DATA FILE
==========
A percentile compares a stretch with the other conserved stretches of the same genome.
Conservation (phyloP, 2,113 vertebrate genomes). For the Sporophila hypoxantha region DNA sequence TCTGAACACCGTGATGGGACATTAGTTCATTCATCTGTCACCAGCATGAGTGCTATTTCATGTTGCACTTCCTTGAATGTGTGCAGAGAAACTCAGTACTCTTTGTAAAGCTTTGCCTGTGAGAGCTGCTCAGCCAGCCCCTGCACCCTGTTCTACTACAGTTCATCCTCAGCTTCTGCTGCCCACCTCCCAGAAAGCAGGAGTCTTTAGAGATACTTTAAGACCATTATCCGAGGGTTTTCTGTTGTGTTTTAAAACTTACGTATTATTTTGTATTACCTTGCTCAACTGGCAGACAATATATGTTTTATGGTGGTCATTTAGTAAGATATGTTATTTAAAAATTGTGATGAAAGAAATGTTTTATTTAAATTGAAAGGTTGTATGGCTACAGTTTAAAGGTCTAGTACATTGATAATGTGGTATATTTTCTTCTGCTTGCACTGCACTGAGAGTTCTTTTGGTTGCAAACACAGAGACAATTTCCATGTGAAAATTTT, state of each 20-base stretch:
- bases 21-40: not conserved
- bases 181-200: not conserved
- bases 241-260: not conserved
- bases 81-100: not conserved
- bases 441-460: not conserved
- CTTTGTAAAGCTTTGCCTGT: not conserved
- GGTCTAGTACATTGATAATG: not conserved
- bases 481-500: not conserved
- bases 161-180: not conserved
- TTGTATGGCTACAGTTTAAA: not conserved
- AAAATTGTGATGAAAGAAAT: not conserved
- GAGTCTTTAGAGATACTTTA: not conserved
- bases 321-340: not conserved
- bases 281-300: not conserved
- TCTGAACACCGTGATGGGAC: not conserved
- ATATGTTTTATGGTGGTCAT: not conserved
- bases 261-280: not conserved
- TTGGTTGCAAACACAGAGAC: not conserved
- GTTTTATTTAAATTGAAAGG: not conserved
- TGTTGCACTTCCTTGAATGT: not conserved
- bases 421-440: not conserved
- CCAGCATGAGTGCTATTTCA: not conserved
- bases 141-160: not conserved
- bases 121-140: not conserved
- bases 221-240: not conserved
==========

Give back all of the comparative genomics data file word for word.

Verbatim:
A percentile compares a stretch with the other conserved stretches of the same genome.
Conservation (phyloP, 2,113 vertebrate genomes). For the Sporophila hypoxantha region DNA sequence TCTGAACACCGTGATGGGACATTAGTTCATTCATCTGTCACCAGCATGAGTGCTATTTCATGTTGCACTTCCTTGAATGTGTGCAGAGAAACTCAGTACTCTTTGTAAAGCTTTGCCTGTGAGAGCTGCTCAGCCAGCCCCTGCACCCTGTTCTACTACAGTTCATCCTCAGCTTCTGCTGCCCACCTCCCAGAAAGCAGGAGTCTTTAGAGATACTTTAAGACCATTATCCGAGGGTTTTCTGTTGTGTTTTAAAACTTACGTATTATTTTGTATTACCTTGCTCAACTGGCAGACAATATATGTTTTATGGTGGTCATTTAGTAAGATATGTTATTTAAAAATTGTGATGAAAGAAATGTTTTATTTAAATTGAAAGGTTGTATGGCTACAGTTTAAAGGTCTAGTACATTGATAATGTGGTATATTTTCTTCTGCTTGCACTGCACTGAGAGTTCTTTTGGTTGCAAACACAGAGACAATTTCCATGTGAAAATTTT, state of each 20-base stretch:
- bases 21-40: not conserved
- bases 181-200: not conserved
- bases 241-260: not conserved
- bases 81-100: not conserved
- bases 441-460: not conserved
- CTTTGTAAAGCTTTGCCTGT: not conserved
- GGTCTAGTACATTGATAATG: not conserved
- bases 481-500: not conserved
- bases 161-180: not conserved
- TTGTATGGCTACAGTTTAAA: not conserved
- AAAATTGTGATGAAAGAAAT: not conserved
- GAGTCTTTAGAGATACTTTA: not conserved
- bases 321-340: not conserved
- bases 281-300: not conserved
- TCTGAACACCGTGATGGGAC: not conserved
- ATATGTTTTATGGTGGTCAT: not conserved
- bases 261-280: not conserved
- TTGGTTGCAAACACAGAGAC: not conserved
- GTTTTATTTAAATTGAAAGG: not conserved
- TGTTGCACTTCCTTGAATGT: not conserved
- bases 421-440: not conserved
- CCAGCATGAGTGCTATTTCA: not conserved
- bases 141-160: not conserved
- bases 121-140: not conserved
- bases 221-240: not conserved